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The Martian Race
Gregory Benford
excerpt courtesy of Time Warner Trade Publishing
Pages | 1 | 2 |

Gregory Benford
Gregory Benford
Gregory Benford is a physicist and astronomer at the University of California, Irvine. He is the author of a series of hard SF novels, beginning with In the Ocean of Night (1978) and following quickly with works such as Timescape (1980) and the popular Galactic Centre series, including Across the Sea of Suns, Great Sky River (1987), Tides of Light (1989) and Furious Gulf (1994). A recent work is Cosm.

Gregory Benford Website
ISFDB Bibliography
SF Site Non-Fiction: Mars in Our Time
SF Site Review: Deep Time
SF Site Review: Against Infinity
SF Site Review: Artifact
SF Site Review: Cosm
SF Site Review: Foundation's Fear

"What's that?"

Viktor peered out the big viewport and let the rover slow. "Cloud. Nearby."

The filmy white mist faded. "How far?" Her heart was pounding, her biologist senses instantly alert. A water cloud at this time of day meant an underground vent.

"Hard to tell. Could be on horizon, long way off."

"Or close. Damn, it's gone." She had caught it out of the corner of her eye and the haze had lasted only seconds.

"Was rising."

"Yeah, I thought so too."

They had skirted around some hummocky hills. To save time Viktor was taking a fast route back to base, angling over a long sandy slope. The cloud had hung over the hills to the east, in an area they had not crisscrossed in detail because it was tricky terrain.

"Go in there, slow work."

One last try? "Let's go look anyway." Better late than never to find an outgassing vent.

An hour later she was ready to give up. Viktor was being good about it, carefully driving them across dry washes that had perhaps run with water or mud back before amphibians had first crawled up onto the beaches of Earth. They navigated around slumped pits that might have evaporated away ice deposits. Marc's seismology had probed this region, mapping ice layers several tens of meters below, plus some enticing tendrils that might be lava tubes. But eons of erosion and shifting dust had obscured most telltales.

"There!" he whispered.

A plume of yellow-white furled up from behind a low crest. "It's close!"

He floored the rover and its rumble echoed her quickening pulse. They had seen nothing like this through 500 days of patient crawling over the floor of Gusev Crater, a hundred fifty kilometers across. All along she'd harbored the hope that life would be hanging on underground, away from the cold and dry. With Marc she'd inspected the smaller Thyra Crater with microscopic attention, to no avail.

Over the rise, down a rocky slope toward a pit that didn't look any different from thousands she had seen before. Yet above this one a teardrop plume faded into the pink air, towering a hundred meters like a dirty exhalation of—what?

"Thermal vent, uh?" Viktor flashed her a quick grin.

"Hush. The gods of Mars will hear you and take it away."

He parked at the edge of the pit as she unclipped her gear from the wall mounts. The pit slope was fairly steep, and she got out all the climbing equipment. She had learned to keep it inside, where the fine dust could not get into the moving parts. Even the tough rope got worn away by the stuff where it rubbed.

Viktor sent Marc a quick radio message that they were going outside, and where they were. No need to get their hopes up with a description.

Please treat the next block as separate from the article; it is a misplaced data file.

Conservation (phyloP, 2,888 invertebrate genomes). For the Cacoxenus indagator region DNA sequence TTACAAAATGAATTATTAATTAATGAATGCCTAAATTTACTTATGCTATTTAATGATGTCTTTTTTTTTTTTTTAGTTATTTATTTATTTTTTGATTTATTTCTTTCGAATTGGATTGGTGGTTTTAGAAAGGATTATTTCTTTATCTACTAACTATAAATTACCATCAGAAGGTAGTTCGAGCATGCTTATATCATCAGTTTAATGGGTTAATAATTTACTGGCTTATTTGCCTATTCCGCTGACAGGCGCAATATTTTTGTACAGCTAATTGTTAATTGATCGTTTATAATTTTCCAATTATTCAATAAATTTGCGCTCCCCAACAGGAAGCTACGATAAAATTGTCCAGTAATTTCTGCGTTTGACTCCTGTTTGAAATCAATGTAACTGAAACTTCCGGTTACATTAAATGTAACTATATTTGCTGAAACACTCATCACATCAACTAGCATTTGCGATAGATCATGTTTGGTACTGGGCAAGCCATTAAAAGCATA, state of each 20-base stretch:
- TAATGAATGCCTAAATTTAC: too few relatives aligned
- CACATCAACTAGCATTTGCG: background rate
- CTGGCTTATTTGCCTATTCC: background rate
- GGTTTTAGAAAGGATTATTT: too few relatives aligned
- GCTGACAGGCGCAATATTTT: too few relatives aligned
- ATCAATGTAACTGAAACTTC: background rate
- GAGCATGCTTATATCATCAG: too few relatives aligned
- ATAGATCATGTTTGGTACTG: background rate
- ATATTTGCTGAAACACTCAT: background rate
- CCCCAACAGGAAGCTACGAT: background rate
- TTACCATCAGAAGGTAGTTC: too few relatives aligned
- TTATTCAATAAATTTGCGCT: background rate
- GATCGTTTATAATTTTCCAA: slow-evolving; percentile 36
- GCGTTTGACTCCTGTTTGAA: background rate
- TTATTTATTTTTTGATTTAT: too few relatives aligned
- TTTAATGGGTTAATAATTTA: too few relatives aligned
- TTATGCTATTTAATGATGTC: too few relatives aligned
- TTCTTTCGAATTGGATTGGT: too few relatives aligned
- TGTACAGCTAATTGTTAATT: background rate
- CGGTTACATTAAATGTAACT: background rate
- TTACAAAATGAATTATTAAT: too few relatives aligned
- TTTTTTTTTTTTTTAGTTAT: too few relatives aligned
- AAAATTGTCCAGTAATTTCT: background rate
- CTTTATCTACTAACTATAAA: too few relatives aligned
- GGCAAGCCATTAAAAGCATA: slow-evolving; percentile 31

Out through the lock, consciously being systematic in moving the gear despite her excitement. Haste made accidents, and the lock was getting pesky, sticking around the seals.

Outside, she studied the whole area carefully, frowning. Steep, sandy descents were not her favorite. The fifteen-degree slope ran down about ten meters to a hole at the bottom about three meters across. It looked something like a giant ant lion pit. She guessed it was a volcanic blowout crater, rock walls obscured by the perpetually moving sands. "Looks like an old crater."

"See those rocks at rim?" Viktor pointed.

"Right, the yellow and white patches? Unusual discoloration."

"Condensate, could be."

"Hope so."

She had the irrational urge to sniff the air, guess what the gas plume had been. They looped the cable and pulley rig onto the rover's back harness and winch. Going down the slope was a little tricky because the sandy dust had a funny layered feel, slipping away suddenly beneath her boots. A gritty skid. Viktor followed in her boot steps. They had secured the rope through their suit loops. She felt quite secure walking to the edge of the hole, but placed each step slowly to see if the rock rim would bear her weight. Months ago Marc had suffered a sudden fall when a shelf had given way, and he had limped for weeks. Looking down, she saw plenty of discoloration on the rocky throat that extended into blackness.

Viktor had knelt beside an outcrop. "Ice."

"What? Where?"

Pure water ice was improbable on the Martian surface. It would sublime away quickly. But the light orange film on the edges of the rocks near the hole glistened. "Vent," Viktor pronounced.

"Remember the gods," she said, absently.

"I go," he said, and without ceremony pulled his line tight.

"Hey, I'm the biologist. I want to take a sample of this film—"

"So take. I am captain, I go."

He started backing over the rim. There was enough room to let him descend by walking backward down the inside. She knelt and used a sterile wiper to collect the film, then secured it in a biosample baggy. She was nearly out of the baggies and here at last there was—


She turned to see him wheeling sideways with a silky slowness she would never forget.

"Viktor!" With her cry she tried to stop his fall.

Barely below the lip, Viktor had caught his left boot during a power descent. When he tried to free the tip he managed to turn it, leveraging it with his whole weight. "Ah!"—his second yelp rang in Julia's suit comm when he hit the side of the hole on the rebound. His right arm smacked the wall vainly and a plume of red dust arced up and out of the hole.

"What happened?"

He tried to make the left foot bear weight. "Damn, hurts."

The dust began its lazy descent as she bent over Viktor's line. The top of his helmet was still in the light. "How bad?"

"Did not feel break."

"Hope it's just a sprain."

"I lost my hold with boot. Rock was slippery."

"It looks like ice on the rocks. Condensed out from the plume, I guess." She'd have to think about it later.

He hit the winch control and ascended to her level. She wrestled him clumsily over to the narrow edge of the hole and made him lay down. She unfastened the bottom of his insulated legging and ran her hands lightly over the ankle cuff of the pressure suit underneath. "Suit looks okay, no breaches. How's your self-med?"

The damned dust had settled on his faceplate and she couldn't see him, but knew he would be checking the readouts on the inside of the helmet. "Normal." His voice was thin and strained.

"Good. How do you feel?"

He shifted slightly, groaned. "Like yesterday's blini. Light-headed. Foot hurts like hell."